Obviously all the credit should not be attributed to Detroit’s relatively unique political climate. If LRBW leadership had merely replicated that climate organizationally, there would be little else to discuss here. What made the LRBW different from most other radical organizations was that it moved beyond the stage of leafleting at plant gates, and actually organized black workers to oppose exploitative conditions inside the plant. Its vision and internal structure were decidedly not those of an opposition “caucus” within existing unions, but were those of an independent organization dedicated to the fundamental transformation of social relations in the United States.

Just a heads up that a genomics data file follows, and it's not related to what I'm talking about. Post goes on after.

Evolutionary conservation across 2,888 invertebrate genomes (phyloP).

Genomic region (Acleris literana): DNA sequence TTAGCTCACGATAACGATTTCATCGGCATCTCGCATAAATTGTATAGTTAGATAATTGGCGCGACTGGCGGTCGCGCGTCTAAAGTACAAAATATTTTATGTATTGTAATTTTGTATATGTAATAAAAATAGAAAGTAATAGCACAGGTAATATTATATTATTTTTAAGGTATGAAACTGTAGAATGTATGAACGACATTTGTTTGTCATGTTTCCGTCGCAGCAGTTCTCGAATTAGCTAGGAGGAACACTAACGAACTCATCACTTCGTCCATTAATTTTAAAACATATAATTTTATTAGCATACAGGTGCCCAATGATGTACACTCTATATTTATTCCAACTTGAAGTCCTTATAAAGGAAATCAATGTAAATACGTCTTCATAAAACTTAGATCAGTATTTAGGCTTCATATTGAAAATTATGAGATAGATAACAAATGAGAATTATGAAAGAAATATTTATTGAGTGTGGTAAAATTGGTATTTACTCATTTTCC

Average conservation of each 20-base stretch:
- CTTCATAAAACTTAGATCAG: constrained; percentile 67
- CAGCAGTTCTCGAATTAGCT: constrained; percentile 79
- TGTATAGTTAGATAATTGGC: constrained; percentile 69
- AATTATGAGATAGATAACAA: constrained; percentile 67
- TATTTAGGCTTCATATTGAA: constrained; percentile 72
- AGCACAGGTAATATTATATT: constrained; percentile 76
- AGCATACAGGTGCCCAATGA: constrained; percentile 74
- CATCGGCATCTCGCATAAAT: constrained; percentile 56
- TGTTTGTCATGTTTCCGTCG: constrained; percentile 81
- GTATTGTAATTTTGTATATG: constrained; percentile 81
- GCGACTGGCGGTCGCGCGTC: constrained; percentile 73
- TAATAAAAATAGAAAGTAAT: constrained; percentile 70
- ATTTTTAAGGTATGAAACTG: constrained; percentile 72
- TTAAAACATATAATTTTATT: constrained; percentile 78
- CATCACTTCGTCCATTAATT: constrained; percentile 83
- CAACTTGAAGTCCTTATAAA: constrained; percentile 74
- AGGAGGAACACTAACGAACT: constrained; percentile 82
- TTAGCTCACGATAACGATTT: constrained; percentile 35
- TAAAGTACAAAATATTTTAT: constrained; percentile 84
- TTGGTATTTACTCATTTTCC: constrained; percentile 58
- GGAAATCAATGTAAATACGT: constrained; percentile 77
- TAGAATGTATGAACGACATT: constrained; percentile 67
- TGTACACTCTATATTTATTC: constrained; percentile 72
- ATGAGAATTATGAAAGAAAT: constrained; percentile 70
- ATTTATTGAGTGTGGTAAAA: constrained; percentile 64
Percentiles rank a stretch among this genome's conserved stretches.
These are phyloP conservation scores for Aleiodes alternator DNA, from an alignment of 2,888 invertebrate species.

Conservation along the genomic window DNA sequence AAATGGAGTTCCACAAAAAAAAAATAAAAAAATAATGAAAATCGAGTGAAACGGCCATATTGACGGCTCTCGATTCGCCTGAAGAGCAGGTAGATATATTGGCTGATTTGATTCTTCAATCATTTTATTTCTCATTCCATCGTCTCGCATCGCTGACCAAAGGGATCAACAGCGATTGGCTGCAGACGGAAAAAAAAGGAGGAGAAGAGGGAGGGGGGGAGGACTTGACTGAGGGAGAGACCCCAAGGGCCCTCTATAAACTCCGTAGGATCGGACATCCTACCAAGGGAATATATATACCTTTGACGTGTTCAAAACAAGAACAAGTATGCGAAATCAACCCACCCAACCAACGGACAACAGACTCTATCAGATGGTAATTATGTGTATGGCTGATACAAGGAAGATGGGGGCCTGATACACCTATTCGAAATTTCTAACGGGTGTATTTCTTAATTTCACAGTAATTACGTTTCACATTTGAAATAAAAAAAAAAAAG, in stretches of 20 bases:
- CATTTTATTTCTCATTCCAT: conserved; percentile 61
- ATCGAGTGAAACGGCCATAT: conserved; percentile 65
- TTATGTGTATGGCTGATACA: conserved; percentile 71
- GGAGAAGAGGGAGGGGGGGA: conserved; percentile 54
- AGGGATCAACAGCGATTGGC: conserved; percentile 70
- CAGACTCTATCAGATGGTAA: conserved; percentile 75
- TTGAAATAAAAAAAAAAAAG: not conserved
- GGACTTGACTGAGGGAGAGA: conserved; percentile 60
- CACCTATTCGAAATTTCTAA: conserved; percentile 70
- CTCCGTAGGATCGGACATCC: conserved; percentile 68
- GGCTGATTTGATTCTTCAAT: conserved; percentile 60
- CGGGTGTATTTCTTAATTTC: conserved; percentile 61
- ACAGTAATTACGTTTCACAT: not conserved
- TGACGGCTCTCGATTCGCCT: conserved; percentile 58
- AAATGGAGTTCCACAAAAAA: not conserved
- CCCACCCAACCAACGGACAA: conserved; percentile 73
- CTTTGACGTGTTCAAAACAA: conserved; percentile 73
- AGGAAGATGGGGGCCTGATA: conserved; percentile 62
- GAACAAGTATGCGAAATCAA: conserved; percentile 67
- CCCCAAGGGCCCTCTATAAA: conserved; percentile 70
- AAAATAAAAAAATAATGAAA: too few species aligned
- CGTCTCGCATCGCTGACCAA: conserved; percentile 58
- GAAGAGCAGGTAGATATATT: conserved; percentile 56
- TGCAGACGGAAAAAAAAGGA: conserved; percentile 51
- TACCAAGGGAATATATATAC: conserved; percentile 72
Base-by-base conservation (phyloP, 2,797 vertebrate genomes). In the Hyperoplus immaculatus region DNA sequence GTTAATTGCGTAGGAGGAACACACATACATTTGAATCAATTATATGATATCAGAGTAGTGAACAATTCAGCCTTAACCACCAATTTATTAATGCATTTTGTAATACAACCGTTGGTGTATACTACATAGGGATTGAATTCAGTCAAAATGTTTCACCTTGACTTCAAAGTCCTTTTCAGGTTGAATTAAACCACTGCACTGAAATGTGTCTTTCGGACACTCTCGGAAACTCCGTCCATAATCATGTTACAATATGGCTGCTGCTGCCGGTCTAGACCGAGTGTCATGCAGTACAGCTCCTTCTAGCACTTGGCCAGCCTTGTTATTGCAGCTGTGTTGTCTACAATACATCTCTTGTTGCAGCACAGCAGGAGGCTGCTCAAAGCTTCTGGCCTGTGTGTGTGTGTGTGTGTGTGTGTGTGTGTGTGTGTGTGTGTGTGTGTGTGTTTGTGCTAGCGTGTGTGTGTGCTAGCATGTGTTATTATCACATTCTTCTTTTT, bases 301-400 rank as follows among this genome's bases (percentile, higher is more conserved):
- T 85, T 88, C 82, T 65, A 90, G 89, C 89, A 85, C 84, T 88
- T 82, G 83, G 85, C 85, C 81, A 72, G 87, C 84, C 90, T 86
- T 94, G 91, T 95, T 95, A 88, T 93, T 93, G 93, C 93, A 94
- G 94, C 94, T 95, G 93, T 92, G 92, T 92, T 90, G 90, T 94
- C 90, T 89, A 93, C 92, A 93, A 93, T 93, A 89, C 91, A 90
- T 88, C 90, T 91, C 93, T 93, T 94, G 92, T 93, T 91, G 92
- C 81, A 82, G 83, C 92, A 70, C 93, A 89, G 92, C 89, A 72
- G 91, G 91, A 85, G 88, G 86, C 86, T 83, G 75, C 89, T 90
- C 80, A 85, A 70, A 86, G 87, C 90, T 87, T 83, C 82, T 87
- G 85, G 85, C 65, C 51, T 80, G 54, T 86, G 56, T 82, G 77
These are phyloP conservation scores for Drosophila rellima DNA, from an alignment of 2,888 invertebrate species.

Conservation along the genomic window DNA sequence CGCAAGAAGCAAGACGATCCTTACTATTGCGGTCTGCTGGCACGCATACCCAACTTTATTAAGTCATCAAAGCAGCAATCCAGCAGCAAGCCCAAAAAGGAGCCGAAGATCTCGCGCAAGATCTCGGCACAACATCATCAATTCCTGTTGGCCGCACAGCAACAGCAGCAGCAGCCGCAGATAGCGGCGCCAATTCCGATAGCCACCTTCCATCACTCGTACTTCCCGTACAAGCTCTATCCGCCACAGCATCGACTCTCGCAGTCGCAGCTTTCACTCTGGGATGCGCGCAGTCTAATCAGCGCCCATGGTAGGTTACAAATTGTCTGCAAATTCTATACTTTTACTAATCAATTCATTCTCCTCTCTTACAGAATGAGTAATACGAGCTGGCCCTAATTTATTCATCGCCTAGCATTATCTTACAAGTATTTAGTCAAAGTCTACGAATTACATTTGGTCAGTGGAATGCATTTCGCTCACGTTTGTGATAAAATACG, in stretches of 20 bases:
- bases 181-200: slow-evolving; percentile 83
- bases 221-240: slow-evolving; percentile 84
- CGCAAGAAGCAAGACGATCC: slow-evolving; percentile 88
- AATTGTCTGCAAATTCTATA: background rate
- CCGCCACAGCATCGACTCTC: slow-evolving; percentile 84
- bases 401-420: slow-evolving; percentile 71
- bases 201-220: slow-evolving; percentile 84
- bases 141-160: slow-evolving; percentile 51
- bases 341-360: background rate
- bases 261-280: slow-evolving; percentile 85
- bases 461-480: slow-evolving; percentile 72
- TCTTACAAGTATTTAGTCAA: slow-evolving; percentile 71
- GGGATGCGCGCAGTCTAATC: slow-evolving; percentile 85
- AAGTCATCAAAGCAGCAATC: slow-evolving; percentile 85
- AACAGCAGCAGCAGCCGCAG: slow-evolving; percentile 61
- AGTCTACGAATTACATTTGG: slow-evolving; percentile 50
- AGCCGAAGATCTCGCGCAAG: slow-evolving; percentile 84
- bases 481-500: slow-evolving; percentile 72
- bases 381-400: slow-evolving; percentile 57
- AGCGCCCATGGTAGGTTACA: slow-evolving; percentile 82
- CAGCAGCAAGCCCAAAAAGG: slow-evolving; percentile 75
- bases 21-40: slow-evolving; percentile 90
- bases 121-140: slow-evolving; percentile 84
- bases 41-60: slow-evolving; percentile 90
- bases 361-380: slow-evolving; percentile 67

At their height in the 1968–1969 period, the LRBW’s in-plant organizations were able to organize hundreds of black workers and command the respect of thousands more. The League’s political influence spread far beyond the geographical confines of metropolitan Detroit. The LRBW itself became involved in a number of community-organizing projects, owned and operated a modest printing plant, set up an independent legal-defense operation, and was in the process of developing a revolutionary alternative to the United Fund—the International Black Appeal—on the eve of its demise in the early 1970s. Ultimately, it is true, the LRBW succumbed to the same critical deficiencies characteristic of other political organizations of the period.